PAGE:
The Great British Pay Rise Survey

The issue of pay rises in the workplace is rarely far from the news, or our collective minds. From the lop-sided male v female BBC pay scale, to the wild increases of city-slickers at a time of recession, pay rises are quite rightly a divisive subject.

What the press foists upon us is one thing, but we were keen to gauge the views of the British workforce itself, and how they felt the pay rise debate really played out at ground level.

  • Men are three times more likely to have flirted with their boss for a pay rise
  • Both sexes prefer to ask a boss of their own gender for a rise
  • Over 50% of people believe upper classes have an advantage when it comes to pay rises
  • 40% don’t believe performance is the main key to a pay rise

Our survey of 1500 tax-paying British adults looks at how the public judges the pay rise issue, away from the stories dominating the newspaper headlines.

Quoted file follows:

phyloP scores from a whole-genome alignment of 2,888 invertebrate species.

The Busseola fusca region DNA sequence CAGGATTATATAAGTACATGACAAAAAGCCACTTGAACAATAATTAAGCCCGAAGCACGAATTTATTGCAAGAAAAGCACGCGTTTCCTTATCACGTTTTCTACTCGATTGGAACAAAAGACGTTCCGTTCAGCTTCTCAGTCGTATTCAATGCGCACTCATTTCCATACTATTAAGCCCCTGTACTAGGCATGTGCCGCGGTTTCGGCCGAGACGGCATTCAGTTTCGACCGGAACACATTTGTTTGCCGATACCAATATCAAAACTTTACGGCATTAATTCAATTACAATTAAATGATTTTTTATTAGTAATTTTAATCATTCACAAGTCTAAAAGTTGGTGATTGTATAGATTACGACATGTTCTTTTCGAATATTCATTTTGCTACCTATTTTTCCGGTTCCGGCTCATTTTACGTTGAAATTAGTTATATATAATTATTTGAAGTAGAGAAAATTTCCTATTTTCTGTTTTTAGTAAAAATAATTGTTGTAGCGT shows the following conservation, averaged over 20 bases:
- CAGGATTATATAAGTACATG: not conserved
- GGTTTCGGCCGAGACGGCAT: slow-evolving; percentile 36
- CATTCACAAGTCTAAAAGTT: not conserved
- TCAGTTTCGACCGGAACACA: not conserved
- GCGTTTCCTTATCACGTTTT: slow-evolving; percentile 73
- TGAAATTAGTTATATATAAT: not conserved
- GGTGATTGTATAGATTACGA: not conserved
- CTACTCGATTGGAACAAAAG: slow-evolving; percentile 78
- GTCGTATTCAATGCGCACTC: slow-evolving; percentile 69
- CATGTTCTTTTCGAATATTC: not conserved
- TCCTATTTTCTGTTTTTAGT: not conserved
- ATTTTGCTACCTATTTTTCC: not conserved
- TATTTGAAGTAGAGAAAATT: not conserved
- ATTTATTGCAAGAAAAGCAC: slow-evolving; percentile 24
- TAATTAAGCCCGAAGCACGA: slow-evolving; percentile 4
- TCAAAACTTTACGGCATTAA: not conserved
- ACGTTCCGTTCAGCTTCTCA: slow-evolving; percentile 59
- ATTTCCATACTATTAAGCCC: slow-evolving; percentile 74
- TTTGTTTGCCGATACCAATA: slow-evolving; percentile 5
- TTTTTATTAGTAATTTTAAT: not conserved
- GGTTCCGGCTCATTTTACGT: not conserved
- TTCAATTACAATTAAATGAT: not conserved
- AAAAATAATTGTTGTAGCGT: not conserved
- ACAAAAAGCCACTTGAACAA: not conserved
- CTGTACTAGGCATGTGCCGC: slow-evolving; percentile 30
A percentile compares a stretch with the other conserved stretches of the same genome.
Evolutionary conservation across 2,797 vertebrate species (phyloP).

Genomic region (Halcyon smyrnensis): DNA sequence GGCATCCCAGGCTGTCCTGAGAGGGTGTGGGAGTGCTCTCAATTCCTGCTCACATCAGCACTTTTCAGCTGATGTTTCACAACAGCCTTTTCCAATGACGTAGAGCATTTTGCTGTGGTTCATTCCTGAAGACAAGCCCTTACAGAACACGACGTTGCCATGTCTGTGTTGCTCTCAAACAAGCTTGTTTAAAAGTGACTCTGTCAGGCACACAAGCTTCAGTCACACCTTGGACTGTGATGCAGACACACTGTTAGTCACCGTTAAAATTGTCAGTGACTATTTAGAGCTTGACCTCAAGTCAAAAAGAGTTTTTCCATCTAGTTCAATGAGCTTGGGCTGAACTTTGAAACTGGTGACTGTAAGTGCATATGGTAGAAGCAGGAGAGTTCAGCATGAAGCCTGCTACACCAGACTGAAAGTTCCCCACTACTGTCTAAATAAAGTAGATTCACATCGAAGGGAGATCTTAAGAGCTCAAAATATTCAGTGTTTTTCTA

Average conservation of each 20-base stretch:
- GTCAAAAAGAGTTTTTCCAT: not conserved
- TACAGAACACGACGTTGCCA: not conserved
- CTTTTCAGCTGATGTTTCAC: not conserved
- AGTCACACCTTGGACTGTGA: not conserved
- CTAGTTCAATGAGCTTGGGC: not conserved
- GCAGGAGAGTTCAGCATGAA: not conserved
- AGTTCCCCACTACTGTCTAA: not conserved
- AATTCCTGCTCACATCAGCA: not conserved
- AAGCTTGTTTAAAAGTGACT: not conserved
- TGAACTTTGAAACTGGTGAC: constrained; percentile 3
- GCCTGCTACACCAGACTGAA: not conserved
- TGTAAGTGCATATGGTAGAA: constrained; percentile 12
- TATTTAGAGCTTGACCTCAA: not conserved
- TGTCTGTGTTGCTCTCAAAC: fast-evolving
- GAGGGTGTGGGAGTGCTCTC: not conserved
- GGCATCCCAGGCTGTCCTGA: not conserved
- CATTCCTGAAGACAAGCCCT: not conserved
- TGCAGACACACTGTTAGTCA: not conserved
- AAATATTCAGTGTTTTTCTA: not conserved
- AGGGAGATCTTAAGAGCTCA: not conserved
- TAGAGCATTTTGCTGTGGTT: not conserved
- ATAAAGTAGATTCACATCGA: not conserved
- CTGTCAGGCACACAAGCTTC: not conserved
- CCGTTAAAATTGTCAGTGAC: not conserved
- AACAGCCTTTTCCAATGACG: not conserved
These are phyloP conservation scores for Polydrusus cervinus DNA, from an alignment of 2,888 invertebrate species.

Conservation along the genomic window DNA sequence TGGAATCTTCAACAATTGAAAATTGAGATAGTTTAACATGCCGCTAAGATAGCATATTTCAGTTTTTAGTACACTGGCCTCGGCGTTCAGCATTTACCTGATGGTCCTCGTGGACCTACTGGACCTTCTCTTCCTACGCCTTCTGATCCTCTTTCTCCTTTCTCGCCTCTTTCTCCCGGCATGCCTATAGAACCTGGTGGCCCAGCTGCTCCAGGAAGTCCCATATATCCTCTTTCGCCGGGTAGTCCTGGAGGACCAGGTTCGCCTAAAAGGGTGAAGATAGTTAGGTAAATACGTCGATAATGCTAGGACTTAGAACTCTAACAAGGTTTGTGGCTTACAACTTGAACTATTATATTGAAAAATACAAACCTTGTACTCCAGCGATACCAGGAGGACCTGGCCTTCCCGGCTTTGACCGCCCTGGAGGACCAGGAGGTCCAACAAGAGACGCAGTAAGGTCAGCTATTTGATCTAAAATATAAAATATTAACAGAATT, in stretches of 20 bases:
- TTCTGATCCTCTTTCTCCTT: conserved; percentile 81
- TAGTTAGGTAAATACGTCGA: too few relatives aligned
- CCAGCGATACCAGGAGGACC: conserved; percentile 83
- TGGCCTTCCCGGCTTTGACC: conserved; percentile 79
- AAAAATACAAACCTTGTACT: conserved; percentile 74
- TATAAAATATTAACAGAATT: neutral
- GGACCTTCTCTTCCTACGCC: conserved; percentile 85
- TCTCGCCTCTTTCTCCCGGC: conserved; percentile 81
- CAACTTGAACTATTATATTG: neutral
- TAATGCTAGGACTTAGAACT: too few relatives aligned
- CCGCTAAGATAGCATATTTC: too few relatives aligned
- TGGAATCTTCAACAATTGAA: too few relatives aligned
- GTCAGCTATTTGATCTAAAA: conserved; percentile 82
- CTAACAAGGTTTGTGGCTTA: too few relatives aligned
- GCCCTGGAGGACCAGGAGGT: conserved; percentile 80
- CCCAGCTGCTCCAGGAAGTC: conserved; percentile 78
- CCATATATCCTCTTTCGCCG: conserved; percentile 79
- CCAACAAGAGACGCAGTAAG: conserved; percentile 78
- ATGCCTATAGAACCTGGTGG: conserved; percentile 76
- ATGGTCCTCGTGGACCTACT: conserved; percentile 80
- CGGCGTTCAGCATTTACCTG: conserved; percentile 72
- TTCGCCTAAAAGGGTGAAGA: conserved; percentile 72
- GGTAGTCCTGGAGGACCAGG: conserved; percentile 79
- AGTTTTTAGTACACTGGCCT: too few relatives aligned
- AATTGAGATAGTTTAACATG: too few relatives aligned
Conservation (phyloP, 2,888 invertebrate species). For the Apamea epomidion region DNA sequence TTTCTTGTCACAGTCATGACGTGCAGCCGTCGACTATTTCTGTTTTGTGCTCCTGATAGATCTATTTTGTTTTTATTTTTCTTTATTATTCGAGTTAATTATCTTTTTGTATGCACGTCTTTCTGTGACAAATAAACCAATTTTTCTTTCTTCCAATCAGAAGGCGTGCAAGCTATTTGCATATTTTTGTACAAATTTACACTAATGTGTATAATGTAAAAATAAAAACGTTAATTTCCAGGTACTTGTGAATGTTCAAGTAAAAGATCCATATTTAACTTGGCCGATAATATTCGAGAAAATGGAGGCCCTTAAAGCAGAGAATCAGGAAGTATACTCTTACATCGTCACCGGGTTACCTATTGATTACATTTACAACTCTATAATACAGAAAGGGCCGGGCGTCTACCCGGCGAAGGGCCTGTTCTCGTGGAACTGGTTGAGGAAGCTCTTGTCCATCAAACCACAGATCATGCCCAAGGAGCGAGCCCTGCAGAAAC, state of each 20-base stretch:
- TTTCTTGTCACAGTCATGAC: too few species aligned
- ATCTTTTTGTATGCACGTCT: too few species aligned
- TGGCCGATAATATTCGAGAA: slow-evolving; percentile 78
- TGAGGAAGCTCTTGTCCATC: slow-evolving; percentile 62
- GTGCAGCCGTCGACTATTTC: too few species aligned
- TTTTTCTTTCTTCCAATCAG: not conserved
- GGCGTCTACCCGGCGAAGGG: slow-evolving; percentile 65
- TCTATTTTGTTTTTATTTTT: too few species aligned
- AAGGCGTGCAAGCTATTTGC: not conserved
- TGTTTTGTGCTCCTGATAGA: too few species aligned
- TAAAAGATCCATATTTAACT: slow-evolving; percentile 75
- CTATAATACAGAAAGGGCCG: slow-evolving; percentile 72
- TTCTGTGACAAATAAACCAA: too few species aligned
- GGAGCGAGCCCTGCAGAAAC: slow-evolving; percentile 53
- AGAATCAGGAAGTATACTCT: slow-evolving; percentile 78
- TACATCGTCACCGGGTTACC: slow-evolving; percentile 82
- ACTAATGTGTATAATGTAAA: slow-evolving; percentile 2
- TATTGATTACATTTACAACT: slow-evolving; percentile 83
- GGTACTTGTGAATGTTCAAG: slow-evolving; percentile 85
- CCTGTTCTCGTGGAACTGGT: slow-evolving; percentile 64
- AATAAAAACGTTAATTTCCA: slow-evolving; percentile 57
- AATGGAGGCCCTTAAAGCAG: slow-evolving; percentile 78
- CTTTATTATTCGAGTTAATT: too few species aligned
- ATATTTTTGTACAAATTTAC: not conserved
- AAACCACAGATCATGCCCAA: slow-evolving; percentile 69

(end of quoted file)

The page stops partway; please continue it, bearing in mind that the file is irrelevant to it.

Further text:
Is it okay to flirt?

1 in 3 men find it acceptable to flirt with their boss in order to improve their chances of a pay rise, and 40% admit to having done so. This compares to a mere 12% of women finding flirtation acceptable, with 20% confessing to have employed such a tactic. We also learned the difference in flirtatious behavior in relation to geographical location. Men in London are 20% more likely to flirt than women in the same area.


Male v female bosses

A whopping 69% of men believe it’s easier to ask a male boss for a pay rise than a female boss. In contrast, 60% of women find it easier…

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